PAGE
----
In the 1970’s, Granville Island began its successful transformation from an industrial wasteland to one of the most beloved public spaces in Vancouver.
As Vancouver’s premier artistic and cultural hub, located in an urban, waterfront location and steeped in a rich industrial and maritime heritage, this unique destination attracts millions of visitors each year from Vancouver and around the world.
The charm of Granville Island lies in its unexpected mix of uses. The famous Public Market, open daily from 9 am to 7 pm, is home to more than 50 independent food purveyors and contributes to the Island’s appeal as a renowned culinary destination. In the Net Loft Shops and Railspur District, many of Canada’s best artists and designers can be found. Granville Island is home to many cultural venues and hosts numerous performing arts and cultural festivals year-round.
If you’re interested in Oriental architecture and gardens, a visit to the second largest Chinatown in North America is recommended. Dr. Sun Yat Sen Chinese Garden is a beautiful and peaceful oasis away from the hustle and bustle of the city.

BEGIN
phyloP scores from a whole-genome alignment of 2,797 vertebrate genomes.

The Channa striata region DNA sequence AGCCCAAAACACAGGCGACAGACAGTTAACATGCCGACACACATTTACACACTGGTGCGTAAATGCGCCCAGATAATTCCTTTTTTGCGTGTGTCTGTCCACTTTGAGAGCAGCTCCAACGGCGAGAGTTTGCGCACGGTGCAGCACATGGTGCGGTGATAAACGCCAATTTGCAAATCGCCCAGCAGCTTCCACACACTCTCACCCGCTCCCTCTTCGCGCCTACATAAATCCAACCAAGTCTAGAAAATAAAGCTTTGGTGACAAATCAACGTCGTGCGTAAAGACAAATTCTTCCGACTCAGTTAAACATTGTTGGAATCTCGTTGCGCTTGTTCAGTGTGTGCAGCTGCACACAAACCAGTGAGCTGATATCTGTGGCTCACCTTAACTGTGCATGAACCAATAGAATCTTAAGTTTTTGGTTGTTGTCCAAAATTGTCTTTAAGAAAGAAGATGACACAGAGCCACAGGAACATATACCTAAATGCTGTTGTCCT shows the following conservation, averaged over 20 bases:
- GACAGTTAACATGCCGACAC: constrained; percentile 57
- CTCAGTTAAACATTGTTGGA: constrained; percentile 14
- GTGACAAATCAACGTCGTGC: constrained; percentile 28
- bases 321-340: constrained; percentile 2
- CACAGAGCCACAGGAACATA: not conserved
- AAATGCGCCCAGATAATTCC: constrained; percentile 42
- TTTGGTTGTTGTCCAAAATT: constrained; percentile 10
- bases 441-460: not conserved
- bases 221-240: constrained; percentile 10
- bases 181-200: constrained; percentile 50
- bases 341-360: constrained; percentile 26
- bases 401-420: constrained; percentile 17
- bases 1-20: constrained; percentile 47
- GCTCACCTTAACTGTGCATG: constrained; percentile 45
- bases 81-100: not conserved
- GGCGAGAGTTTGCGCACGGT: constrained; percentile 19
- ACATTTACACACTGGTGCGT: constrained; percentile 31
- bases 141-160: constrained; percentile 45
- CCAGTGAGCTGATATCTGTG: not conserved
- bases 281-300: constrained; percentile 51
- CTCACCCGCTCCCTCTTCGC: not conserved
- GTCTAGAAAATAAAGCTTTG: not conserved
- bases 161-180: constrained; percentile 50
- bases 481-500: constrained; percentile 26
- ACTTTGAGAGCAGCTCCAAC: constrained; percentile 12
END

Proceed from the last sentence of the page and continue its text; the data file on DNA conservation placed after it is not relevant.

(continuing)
Enjoy the sights and flavours of old Mexico at Historic Market Square, a favourite of locals and tourists for generations. Explore over 100 locally owned businesses that provide a unique market place experience.
The Historic Market Square is where the culture of San Antonio comes alive.
Nearly every weekend of the year, Market Square is filled with live entertainment, delicious food, and fun for the whole family; and talk about shopping... with unique multi-cultural merchandise you can find something for everyone.